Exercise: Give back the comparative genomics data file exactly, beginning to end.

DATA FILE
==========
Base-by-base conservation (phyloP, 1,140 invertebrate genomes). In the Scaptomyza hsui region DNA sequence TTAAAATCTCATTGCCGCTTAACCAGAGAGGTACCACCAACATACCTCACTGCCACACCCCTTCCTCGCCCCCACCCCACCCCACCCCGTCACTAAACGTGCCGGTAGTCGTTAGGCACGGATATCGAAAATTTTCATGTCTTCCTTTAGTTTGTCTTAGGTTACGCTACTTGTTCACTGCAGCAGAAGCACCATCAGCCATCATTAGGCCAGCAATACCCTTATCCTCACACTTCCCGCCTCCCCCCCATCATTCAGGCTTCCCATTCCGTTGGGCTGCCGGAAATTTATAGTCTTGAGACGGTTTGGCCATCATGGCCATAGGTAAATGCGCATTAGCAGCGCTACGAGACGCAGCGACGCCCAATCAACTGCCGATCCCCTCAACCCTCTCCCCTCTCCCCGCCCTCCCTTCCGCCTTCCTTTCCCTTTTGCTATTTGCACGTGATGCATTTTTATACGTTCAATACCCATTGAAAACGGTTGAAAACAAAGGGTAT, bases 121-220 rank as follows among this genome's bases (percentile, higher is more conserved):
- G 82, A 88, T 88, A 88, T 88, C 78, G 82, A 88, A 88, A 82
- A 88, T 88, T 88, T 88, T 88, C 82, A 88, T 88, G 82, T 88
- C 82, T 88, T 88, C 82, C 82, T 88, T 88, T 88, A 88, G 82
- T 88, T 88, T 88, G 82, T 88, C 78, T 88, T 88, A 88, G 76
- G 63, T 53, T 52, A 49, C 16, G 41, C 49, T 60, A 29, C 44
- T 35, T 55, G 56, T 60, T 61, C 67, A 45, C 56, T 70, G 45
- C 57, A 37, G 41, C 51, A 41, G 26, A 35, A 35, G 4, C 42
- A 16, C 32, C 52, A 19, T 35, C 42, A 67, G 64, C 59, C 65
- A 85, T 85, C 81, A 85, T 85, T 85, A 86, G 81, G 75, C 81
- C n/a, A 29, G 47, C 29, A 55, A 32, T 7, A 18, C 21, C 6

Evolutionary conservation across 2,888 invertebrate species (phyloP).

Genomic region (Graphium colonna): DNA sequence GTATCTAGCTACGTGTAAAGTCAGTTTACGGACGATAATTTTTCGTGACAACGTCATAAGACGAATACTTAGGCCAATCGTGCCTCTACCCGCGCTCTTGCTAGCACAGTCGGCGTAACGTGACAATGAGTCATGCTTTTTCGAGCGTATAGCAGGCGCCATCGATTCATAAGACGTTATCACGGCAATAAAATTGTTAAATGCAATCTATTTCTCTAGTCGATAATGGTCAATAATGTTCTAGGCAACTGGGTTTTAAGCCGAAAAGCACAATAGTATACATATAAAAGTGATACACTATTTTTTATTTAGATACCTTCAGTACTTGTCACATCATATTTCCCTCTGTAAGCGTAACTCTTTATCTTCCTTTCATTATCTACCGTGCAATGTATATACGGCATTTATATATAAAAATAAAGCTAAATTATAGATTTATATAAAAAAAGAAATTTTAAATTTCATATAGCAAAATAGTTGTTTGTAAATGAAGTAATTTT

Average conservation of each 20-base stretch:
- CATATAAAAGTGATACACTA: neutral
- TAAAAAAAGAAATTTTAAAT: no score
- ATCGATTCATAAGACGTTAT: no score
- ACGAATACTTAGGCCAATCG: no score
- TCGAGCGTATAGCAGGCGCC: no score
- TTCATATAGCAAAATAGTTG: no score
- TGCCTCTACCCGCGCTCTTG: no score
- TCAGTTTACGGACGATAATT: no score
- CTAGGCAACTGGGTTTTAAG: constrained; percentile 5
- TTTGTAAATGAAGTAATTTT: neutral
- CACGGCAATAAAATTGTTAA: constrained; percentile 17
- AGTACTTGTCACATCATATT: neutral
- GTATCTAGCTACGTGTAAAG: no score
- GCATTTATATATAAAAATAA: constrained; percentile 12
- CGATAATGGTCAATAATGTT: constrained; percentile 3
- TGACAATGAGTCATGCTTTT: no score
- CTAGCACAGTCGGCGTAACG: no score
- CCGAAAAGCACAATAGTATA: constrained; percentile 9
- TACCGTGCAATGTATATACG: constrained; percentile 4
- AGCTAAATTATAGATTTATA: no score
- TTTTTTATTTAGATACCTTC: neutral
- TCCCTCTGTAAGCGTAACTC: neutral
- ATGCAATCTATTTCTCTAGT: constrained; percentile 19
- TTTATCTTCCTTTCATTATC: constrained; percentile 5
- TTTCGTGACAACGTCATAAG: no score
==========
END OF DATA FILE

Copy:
Base-by-base conservation (phyloP, 1,140 invertebrate genomes). In the Scaptomyza hsui region DNA sequence TTAAAATCTCATTGCCGCTTAACCAGAGAGGTACCACCAACATACCTCACTGCCACACCCCTTCCTCGCCCCCACCCCACCCCACCCCGTCACTAAACGTGCCGGTAGTCGTTAGGCACGGATATCGAAAATTTTCATGTCTTCCTTTAGTTTGTCTTAGGTTACGCTACTTGTTCACTGCAGCAGAAGCACCATCAGCCATCATTAGGCCAGCAATACCCTTATCCTCACACTTCCCGCCTCCCCCCCATCATTCAGGCTTCCCATTCCGTTGGGCTGCCGGAAATTTATAGTCTTGAGACGGTTTGGCCATCATGGCCATAGGTAAATGCGCATTAGCAGCGCTACGAGACGCAGCGACGCCCAATCAACTGCCGATCCCCTCAACCCTCTCCCCTCTCCCCGCCCTCCCTTCCGCCTTCCTTTCCCTTTTGCTATTTGCACGTGATGCATTTTTATACGTTCAATACCCATTGAAAACGGTTGAAAACAAAGGGTAT, bases 121-220 rank as follows among this genome's bases (percentile, higher is more conserved):
- G 82, A 88, T 88, A 88, T 88, C 78, G 82, A 88, A 88, A 82
- A 88, T 88, T 88, T 88, T 88, C 82, A 88, T 88, G 82, T 88
- C 82, T 88, T 88, C 82, C 82, T 88, T 88, T 88, A 88, G 82
- T 88, T 88, T 88, G 82, T 88, C 78, T 88, T 88, A 88, G 76
- G 63, T 53, T 52, A 49, C 16, G 41, C 49, T 60, A 29, C 44
- T 35, T 55, G 56, T 60, T 61, C 67, A 45, C 56, T 70, G 45
- C 57, A 37, G 41, C 51, A 41, G 26, A 35, A 35, G 4, C 42
- A 16, C 32, C 52, A 19, T 35, C 42, A 67, G 64, C 59, C 65
- A 85, T 85, C 81, A 85, T 85, T 85, A 86, G 81, G 75, C 81
- C n/a, A 29, G 47, C 29, A 55, A 32, T 7, A 18, C 21, C 6

Evolutionary conservation across 2,888 invertebrate species (phyloP).

Genomic region (Graphium colonna): DNA sequence GTATCTAGCTACGTGTAAAGTCAGTTTACGGACGATAATTTTTCGTGACAACGTCATAAGACGAATACTTAGGCCAATCGTGCCTCTACCCGCGCTCTTGCTAGCACAGTCGGCGTAACGTGACAATGAGTCATGCTTTTTCGAGCGTATAGCAGGCGCCATCGATTCATAAGACGTTATCACGGCAATAAAATTGTTAAATGCAATCTATTTCTCTAGTCGATAATGGTCAATAATGTTCTAGGCAACTGGGTTTTAAGCCGAAAAGCACAATAGTATACATATAAAAGTGATACACTATTTTTTATTTAGATACCTTCAGTACTTGTCACATCATATTTCCCTCTGTAAGCGTAACTCTTTATCTTCCTTTCATTATCTACCGTGCAATGTATATACGGCATTTATATATAAAAATAAAGCTAAATTATAGATTTATATAAAAAAAGAAATTTTAAATTTCATATAGCAAAATAGTTGTTTGTAAATGAAGTAATTTT

Average conservation of each 20-base stretch:
- CATATAAAAGTGATACACTA: neutral
- TAAAAAAAGAAATTTTAAAT: no score
- ATCGATTCATAAGACGTTAT: no score
- ACGAATACTTAGGCCAATCG: no score
- TCGAGCGTATAGCAGGCGCC: no score
- TTCATATAGCAAAATAGTTG: no score
- TGCCTCTACCCGCGCTCTTG: no score
- TCAGTTTACGGACGATAATT: no score
- CTAGGCAACTGGGTTTTAAG: constrained; percentile 5
- TTTGTAAATGAAGTAATTTT: neutral
- CACGGCAATAAAATTGTTAA: constrained; percentile 17
- AGTACTTGTCACATCATATT: neutral
- GTATCTAGCTACGTGTAAAG: no score
- GCATTTATATATAAAAATAA: constrained; percentile 12
- CGATAATGGTCAATAATGTT: constrained; percentile 3
- TGACAATGAGTCATGCTTTT: no score
- CTAGCACAGTCGGCGTAACG: no score
- CCGAAAAGCACAATAGTATA: constrained; percentile 9
- TACCGTGCAATGTATATACG: constrained; percentile 4
- AGCTAAATTATAGATTTATA: no score
- TTTTTTATTTAGATACCTTC: neutral
- TCCCTCTGTAAGCGTAACTC: neutral
- ATGCAATCTATTTCTCTAGT: constrained; percentile 19
- TTTATCTTCCTTTCATTATC: constrained; percentile 5
- TTTCGTGACAACGTCATAAG: no score